Normalcy Bias – Why People Don’t Prepare
Around 70% of people will display normalcy bias either before or during a disaster or catastrophic event. That is bad news so what exactly is it?
Normalcy bias is when a person or people demonstrate a belief that all will be well even though there will will be a number of factors pointing to the opposite. As a result of this line of thinking people will usually severely underestimate the clear consequences of any given disasterous event.
Most potential threats of today can be categorized into the following:
- Natural disaster
If disaster strikes some people will be more prepared than others, we live in an ever changing world and if 2022 is anything to go by the dangers can become plain realities in a matter of days, ie: Russia’s invasion of Ukrain
Around 70% of people will display normalcy bias either before or during a disaster or catastrophic event.
Normalcy bias could also been seen during the Covid 19 pandemic, some refused to believe it even existed at all but in general a point in time came when many people became more relaxed about the dangers, mask wearing and social distancing became less important to some – ‘it won’t happen to me’ attitude began to creep in.
There are so many people out there unprepared for disaster it’s frightenting, talk about the whole prepping thing and some people just don’t get it [or don’t want to…] My own relatives are a prime example, relying on society and government that will ‘make everything okay’ in the event something happens, they make no effort at all to cover themselves for longer than a few days.
- It won’t happen to me
- That’s the kind of thing you see on the news
- The powers that be will sort it out
There are far too many people on the planet for governments to ‘sort out’ a major disaster without significant adverse affects. Looking at the situation as a result of the Russian invasion of Ukrain we have the threat of a nuclear exchange – something which has been unthinkable and never this close since 1962 and the Cuban missile crisis.
In addition to that the world has North Korea to watch closely, testing it’s biggest ever ICBM just as the casualties rise again and Putin ramps up the rhetoric around ‘nuclear’. Then there is China, a continuing pandemic [with cases on the rise again], financial and economic fragility and the big one, which if we don’t create a disaster this decade for ourselves climate change no doubt will.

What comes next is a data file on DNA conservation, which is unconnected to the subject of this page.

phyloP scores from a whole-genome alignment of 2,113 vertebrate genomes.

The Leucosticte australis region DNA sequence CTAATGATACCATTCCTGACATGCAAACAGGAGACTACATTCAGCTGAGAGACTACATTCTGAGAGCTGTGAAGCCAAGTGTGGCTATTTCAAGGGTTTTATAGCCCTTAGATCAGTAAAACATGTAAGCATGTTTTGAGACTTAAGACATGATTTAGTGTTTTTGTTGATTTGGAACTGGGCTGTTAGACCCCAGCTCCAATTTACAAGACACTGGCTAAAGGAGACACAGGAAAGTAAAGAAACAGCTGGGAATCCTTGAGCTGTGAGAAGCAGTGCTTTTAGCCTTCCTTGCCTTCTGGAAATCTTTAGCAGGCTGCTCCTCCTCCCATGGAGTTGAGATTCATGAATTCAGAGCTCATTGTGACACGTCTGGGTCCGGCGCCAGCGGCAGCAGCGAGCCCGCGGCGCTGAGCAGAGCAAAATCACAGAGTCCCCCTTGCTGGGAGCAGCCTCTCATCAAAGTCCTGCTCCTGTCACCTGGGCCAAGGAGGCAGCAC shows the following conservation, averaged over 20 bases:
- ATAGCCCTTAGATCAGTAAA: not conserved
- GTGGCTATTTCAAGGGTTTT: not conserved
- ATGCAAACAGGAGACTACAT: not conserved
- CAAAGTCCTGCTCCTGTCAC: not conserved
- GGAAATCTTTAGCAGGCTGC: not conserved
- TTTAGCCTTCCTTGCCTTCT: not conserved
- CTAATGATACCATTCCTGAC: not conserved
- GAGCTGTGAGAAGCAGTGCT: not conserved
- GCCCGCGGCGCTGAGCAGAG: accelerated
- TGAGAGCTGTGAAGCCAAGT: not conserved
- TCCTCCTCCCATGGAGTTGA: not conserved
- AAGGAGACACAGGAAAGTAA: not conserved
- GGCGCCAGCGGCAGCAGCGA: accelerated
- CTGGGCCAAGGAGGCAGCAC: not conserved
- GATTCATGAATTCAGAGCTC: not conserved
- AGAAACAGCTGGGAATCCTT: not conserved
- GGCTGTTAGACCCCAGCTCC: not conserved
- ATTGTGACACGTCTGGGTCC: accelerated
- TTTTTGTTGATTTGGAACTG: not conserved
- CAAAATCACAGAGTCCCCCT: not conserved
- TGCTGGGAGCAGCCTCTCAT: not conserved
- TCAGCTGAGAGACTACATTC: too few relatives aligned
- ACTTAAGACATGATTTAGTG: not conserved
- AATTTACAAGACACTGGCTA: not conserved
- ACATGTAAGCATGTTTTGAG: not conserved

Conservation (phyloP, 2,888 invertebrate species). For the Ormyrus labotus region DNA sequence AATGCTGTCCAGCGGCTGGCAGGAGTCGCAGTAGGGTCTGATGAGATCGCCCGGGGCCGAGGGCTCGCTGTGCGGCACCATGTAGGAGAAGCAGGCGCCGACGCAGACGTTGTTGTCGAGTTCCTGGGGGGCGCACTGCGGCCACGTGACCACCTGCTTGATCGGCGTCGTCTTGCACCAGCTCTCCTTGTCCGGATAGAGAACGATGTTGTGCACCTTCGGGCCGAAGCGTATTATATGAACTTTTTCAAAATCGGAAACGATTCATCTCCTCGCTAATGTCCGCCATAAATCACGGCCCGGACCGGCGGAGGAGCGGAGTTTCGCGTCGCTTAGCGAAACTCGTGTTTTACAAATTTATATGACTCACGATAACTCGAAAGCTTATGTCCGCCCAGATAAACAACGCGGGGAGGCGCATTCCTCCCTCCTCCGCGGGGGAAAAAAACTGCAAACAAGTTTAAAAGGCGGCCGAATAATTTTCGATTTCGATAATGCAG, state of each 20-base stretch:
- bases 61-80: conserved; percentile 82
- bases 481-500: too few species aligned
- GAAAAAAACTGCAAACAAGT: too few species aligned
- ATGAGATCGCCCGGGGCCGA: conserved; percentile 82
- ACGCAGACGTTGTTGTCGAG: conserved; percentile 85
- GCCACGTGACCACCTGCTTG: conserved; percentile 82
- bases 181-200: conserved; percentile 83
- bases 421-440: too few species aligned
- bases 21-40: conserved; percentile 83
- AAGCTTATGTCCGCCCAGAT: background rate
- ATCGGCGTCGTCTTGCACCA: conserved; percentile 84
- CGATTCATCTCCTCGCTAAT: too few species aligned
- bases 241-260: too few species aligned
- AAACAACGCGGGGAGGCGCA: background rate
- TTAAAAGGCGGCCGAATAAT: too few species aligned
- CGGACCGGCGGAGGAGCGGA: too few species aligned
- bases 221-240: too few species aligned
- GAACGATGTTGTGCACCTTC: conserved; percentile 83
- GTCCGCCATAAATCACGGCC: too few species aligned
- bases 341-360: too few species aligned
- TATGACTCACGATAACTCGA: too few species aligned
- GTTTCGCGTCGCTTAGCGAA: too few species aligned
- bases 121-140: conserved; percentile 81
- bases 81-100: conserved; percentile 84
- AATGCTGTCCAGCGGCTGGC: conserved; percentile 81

All of the above is what you hear about on the news every day, as humans we are influenced by numerous things and the media knows exactly what it’s doing – hence war propaganda.
The thing with normalcy bias is that people will watch the news about Putin and the Ukrain and not recognise how close and potentially catastrophic the situation actually is/could be, they will have their supper, go to bed and go to work the next day not even the sligtest bit concerned – it always happens to someone else or another country right?
Combat the Bias [Before SHTF]
Recognise the uncertainties in the world: There are so many uncertainties in the modern world that trying to rationalise them all in a ‘what if’ train of thought would make your head spin. Instead, acknowledge what is happening now and prioritise what may be the most likely.
Make Plans: So what would you actually do if the warning sirens started when you were at work? Do you have a plan of action? A route to take to avoid the masses, how long would that route take to get you back to your family and if it was blocked what would be your ‘B’ route? This is just an example of one aspect in which to prepare, another might be do you have a meeting place in the event of disaster? A very simple thing to have all family members aware of.
Prepping: Stocking up on food, most people only have enough for 3 days then what? A collapse of society, and unrest are situations you need to be prepare for, there have been examples of this in recent history, pair up hyperinflation with food shortages and people begin to go hungry – hunger changes people, you don’t what to be one of them or being confronted by one of them.
When a disaster begins to unfold everyone becomes a last minute prepper, all those who just ‘didn’t get it’ suddenly become aware that they need to stock up, by this time the normalcy bias has done it’s work because it is too late, you are competing with the masses and putting yourself into potentially dangerous situations.
Don’t ignore the obvious: If those around you are beginning to stock up then it may be an idea to pinpoint those items you are going to need first [think toilet role during the Covid pandemic]. Look at *fuel prices, while fuel prices can be a bit like investing in the stock market if they are continually rising then stock up on extra fuel before price becomes an issue. *See rising fuel prices in this post
Be aware & react quickly: In a SHTF situation it pays be aware and think ahead, play the movie forward and think clearly about the present and potential short term future outcomes, be rational and above all, be safe.